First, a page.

1. Limited time only! Sign up for a free 30min personal tutor trial with Chegg Tutors
    Dismiss Notice
Dismiss Notice
Join Physics Forums Today!
The friendliest, high quality science and math community on the planet! Everyone who loves science is here!

Changing the subject of this equation

  1. Nov 2, 2012 #1
    I am having difficulty making x the subject of the following formula.

    y = [a.e^(b.x)] + [c.e^(d.x)]

    I thought the first step would be to take the natural log of both sides of the equation:

    ln(y) = ln(a)+b.x+ln(c)+d.x

    But this does not work, even though the following is correct:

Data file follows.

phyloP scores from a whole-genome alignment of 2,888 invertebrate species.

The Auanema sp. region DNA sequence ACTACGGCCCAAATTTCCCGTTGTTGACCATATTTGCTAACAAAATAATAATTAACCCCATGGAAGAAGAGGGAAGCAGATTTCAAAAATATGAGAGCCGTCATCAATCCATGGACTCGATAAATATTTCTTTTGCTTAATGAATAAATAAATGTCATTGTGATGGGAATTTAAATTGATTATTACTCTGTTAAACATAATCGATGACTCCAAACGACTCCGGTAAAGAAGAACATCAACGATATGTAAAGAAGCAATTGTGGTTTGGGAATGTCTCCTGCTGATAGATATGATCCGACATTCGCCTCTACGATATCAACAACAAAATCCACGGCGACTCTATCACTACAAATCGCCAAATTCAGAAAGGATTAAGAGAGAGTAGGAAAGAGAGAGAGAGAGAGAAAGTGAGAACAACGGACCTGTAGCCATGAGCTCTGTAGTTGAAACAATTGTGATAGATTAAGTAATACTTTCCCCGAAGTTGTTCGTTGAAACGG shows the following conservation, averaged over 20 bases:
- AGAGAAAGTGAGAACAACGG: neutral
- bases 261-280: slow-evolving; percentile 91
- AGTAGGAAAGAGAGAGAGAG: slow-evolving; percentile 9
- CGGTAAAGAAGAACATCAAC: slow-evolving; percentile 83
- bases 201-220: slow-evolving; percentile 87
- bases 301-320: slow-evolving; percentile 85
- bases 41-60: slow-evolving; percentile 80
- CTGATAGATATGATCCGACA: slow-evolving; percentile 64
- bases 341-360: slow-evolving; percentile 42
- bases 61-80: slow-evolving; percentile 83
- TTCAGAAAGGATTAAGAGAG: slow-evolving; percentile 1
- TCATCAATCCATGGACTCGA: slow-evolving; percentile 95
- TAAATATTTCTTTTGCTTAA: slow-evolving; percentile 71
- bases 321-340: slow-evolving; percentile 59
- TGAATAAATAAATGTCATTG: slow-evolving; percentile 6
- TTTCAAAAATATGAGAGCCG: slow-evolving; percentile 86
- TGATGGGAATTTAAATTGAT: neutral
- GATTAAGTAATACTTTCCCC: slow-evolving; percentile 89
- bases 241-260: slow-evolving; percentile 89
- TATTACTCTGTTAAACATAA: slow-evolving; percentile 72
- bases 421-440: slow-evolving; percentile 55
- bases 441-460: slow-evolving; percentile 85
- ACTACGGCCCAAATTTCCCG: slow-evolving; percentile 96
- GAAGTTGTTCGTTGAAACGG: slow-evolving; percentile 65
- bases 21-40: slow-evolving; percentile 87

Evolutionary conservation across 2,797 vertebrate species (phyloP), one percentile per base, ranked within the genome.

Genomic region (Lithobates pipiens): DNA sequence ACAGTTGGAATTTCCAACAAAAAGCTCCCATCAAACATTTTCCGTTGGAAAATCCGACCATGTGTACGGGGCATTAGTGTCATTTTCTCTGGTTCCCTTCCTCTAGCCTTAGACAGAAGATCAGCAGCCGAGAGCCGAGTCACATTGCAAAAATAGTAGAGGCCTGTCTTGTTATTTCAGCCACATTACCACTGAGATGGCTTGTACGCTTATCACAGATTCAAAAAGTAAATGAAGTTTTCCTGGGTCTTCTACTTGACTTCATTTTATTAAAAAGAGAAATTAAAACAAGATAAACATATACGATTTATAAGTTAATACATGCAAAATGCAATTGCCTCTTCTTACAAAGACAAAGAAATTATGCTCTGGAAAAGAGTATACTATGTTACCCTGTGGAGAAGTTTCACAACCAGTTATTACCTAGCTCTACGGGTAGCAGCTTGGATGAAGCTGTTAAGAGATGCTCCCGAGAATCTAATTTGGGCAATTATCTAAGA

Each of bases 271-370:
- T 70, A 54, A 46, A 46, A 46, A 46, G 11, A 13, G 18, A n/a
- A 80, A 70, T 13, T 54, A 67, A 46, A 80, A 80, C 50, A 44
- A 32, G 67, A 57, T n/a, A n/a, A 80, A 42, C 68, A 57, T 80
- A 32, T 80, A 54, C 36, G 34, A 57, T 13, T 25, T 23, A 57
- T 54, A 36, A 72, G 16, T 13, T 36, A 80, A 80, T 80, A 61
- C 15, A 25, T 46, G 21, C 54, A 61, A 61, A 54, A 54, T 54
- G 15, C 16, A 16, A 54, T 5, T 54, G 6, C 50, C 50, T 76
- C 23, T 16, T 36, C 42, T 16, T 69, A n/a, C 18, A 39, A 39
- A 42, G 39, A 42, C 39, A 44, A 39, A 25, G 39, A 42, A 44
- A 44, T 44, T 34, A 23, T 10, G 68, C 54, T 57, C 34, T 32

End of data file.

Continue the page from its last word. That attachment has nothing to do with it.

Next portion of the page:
y = a.e^x
    ln(y) = ln(a) + x

    I am a little stuck as to what to try next!

  2. jcsd
  3. Nov 2, 2012 #2


    User Avatar
    Homework Helper

    The problem is, you can't make x the subject! At least it's not expressible in terms of finitely many elementary functions we commonly use, such as logs, powers, trig etc.
  4. Nov 2, 2012 #3
    I had a feeling this was going to be the outcome... damnit!!
  5. Nov 2, 2012 #4


    Staff: Mentor

    The reason this doesn't work is that ln(A + B) ≠ ln(A) + ln(B). You cannot take the log of a sum and get the sum of the logs.
  6. Nov 5, 2012 #5
    I see, thankyou. So there is no way at all to make x the subject in this case?
  7. Nov 5, 2012 #6


    User Avatar
    Homework Helper

    There is, but it'd be in terms of an infinite sum, which is even less useful than just finding a numerical approximation to x.
Share this great discussion with others via Reddit, Google+, Twitter, or Facebook